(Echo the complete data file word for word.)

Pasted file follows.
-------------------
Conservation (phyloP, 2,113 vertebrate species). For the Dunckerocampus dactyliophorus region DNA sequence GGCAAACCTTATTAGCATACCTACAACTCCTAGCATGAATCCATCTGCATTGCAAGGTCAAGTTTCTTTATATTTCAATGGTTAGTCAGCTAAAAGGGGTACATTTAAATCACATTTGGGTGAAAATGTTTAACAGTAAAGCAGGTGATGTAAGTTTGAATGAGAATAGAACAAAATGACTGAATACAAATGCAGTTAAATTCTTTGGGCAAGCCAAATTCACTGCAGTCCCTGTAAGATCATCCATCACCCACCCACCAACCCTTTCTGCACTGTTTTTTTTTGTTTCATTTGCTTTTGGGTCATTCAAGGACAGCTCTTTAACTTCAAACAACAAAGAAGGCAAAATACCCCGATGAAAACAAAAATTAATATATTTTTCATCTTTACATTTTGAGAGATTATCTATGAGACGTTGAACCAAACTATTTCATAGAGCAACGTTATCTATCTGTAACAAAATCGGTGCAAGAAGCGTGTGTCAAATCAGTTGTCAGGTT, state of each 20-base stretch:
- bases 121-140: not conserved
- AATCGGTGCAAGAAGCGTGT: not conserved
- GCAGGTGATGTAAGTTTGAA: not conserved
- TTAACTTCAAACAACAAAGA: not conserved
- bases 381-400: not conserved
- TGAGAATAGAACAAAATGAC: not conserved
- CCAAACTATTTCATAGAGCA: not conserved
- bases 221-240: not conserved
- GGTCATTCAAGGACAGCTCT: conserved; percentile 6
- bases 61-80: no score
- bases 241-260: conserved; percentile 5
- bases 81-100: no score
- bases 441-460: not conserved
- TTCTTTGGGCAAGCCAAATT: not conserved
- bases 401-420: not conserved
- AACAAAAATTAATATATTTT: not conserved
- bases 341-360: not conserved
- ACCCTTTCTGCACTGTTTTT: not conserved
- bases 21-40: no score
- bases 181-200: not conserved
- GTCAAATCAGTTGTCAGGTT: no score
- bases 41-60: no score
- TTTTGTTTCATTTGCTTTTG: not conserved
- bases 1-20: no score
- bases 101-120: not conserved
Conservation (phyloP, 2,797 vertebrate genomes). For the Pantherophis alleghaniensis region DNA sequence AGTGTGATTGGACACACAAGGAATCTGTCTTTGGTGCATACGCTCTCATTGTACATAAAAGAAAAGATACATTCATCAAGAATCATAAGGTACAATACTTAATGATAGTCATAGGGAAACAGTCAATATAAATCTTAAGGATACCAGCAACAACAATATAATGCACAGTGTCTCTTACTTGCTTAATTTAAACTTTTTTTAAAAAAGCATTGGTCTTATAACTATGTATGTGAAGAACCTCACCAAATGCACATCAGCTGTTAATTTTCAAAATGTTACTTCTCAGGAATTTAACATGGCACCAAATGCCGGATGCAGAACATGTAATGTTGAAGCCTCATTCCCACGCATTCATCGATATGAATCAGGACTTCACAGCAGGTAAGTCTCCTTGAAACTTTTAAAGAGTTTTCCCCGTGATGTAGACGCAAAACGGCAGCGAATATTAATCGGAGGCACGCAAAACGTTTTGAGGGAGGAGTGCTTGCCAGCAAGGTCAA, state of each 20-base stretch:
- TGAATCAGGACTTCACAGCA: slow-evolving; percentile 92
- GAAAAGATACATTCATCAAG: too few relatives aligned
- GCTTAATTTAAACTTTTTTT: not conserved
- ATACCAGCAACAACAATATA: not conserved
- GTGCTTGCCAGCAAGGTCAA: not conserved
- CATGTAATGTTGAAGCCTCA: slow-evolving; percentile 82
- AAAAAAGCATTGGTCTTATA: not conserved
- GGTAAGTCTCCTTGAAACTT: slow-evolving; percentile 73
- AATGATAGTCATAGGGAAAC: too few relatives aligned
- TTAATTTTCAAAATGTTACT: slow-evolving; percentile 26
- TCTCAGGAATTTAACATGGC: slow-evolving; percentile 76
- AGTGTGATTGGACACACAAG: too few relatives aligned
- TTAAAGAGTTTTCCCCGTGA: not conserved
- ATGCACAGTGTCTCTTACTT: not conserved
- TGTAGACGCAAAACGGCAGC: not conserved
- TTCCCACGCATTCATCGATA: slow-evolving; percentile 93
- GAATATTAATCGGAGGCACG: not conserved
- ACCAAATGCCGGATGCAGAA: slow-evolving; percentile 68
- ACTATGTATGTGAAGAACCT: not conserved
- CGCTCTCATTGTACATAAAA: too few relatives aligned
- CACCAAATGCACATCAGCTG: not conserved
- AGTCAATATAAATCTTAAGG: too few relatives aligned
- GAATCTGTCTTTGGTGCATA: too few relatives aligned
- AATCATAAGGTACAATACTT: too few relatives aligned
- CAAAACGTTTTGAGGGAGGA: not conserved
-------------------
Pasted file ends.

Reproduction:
Conservation (phyloP, 2,113 vertebrate species). For the Dunckerocampus dactyliophorus region DNA sequence GGCAAACCTTATTAGCATACCTACAACTCCTAGCATGAATCCATCTGCATTGCAAGGTCAAGTTTCTTTATATTTCAATGGTTAGTCAGCTAAAAGGGGTACATTTAAATCACATTTGGGTGAAAATGTTTAACAGTAAAGCAGGTGATGTAAGTTTGAATGAGAATAGAACAAAATGACTGAATACAAATGCAGTTAAATTCTTTGGGCAAGCCAAATTCACTGCAGTCCCTGTAAGATCATCCATCACCCACCCACCAACCCTTTCTGCACTGTTTTTTTTTGTTTCATTTGCTTTTGGGTCATTCAAGGACAGCTCTTTAACTTCAAACAACAAAGAAGGCAAAATACCCCGATGAAAACAAAAATTAATATATTTTTCATCTTTACATTTTGAGAGATTATCTATGAGACGTTGAACCAAACTATTTCATAGAGCAACGTTATCTATCTGTAACAAAATCGGTGCAAGAAGCGTGTGTCAAATCAGTTGTCAGGTT, state of each 20-base stretch:
- bases 121-140: not conserved
- AATCGGTGCAAGAAGCGTGT: not conserved
- GCAGGTGATGTAAGTTTGAA: not conserved
- TTAACTTCAAACAACAAAGA: not conserved
- bases 381-400: not conserved
- TGAGAATAGAACAAAATGAC: not conserved
- CCAAACTATTTCATAGAGCA: not conserved
- bases 221-240: not conserved
- GGTCATTCAAGGACAGCTCT: conserved; percentile 6
- bases 61-80: no score
- bases 241-260: conserved; percentile 5
- bases 81-100: no score
- bases 441-460: not conserved
- TTCTTTGGGCAAGCCAAATT: not conserved
- bases 401-420: not conserved
- AACAAAAATTAATATATTTT: not conserved
- bases 341-360: not conserved
- ACCCTTTCTGCACTGTTTTT: not conserved
- bases 21-40: no score
- bases 181-200: not conserved
- GTCAAATCAGTTGTCAGGTT: no score
- bases 41-60: no score
- TTTTGTTTCATTTGCTTTTG: not conserved
- bases 1-20: no score
- bases 101-120: not conserved
Conservation (phyloP, 2,797 vertebrate genomes). For the Pantherophis alleghaniensis region DNA sequence AGTGTGATTGGACACACAAGGAATCTGTCTTTGGTGCATACGCTCTCATTGTACATAAAAGAAAAGATACATTCATCAAGAATCATAAGGTACAATACTTAATGATAGTCATAGGGAAACAGTCAATATAAATCTTAAGGATACCAGCAACAACAATATAATGCACAGTGTCTCTTACTTGCTTAATTTAAACTTTTTTTAAAAAAGCATTGGTCTTATAACTATGTATGTGAAGAACCTCACCAAATGCACATCAGCTGTTAATTTTCAAAATGTTACTTCTCAGGAATTTAACATGGCACCAAATGCCGGATGCAGAACATGTAATGTTGAAGCCTCATTCCCACGCATTCATCGATATGAATCAGGACTTCACAGCAGGTAAGTCTCCTTGAAACTTTTAAAGAGTTTTCCCCGTGATGTAGACGCAAAACGGCAGCGAATATTAATCGGAGGCACGCAAAACGTTTTGAGGGAGGAGTGCTTGCCAGCAAGGTCAA, state of each 20-base stretch:
- TGAATCAGGACTTCACAGCA: slow-evolving; percentile 92
- GAAAAGATACATTCATCAAG: too few relatives aligned
- GCTTAATTTAAACTTTTTTT: not conserved
- ATACCAGCAACAACAATATA: not conserved
- GTGCTTGCCAGCAAGGTCAA: not conserved
- CATGTAATGTTGAAGCCTCA: slow-evolving; percentile 82
- AAAAAAGCATTGGTCTTATA: not conserved
- GGTAAGTCTCCTTGAAACTT: slow-evolving; percentile 73
- AATGATAGTCATAGGGAAAC: too few relatives aligned
- TTAATTTTCAAAATGTTACT: slow-evolving; percentile 26
- TCTCAGGAATTTAACATGGC: slow-evolving; percentile 76
- AGTGTGATTGGACACACAAG: too few relatives aligned
- TTAAAGAGTTTTCCCCGTGA: not conserved
- ATGCACAGTGTCTCTTACTT: not conserved
- TGTAGACGCAAAACGGCAGC: not conserved
- TTCCCACGCATTCATCGATA: slow-evolving; percentile 93
- GAATATTAATCGGAGGCACG: not conserved
- ACCAAATGCCGGATGCAGAA: slow-evolving; percentile 68
- ACTATGTATGTGAAGAACCT: not conserved
- CGCTCTCATTGTACATAAAA: too few relatives aligned
- CACCAAATGCACATCAGCTG: not conserved
- AGTCAATATAAATCTTAAGG: too few relatives aligned
- GAATCTGTCTTTGGTGCATA: too few relatives aligned
- AATCATAAGGTACAATACTT: too few relatives aligned
- CAAAACGTTTTGAGGGAGGA: not conserved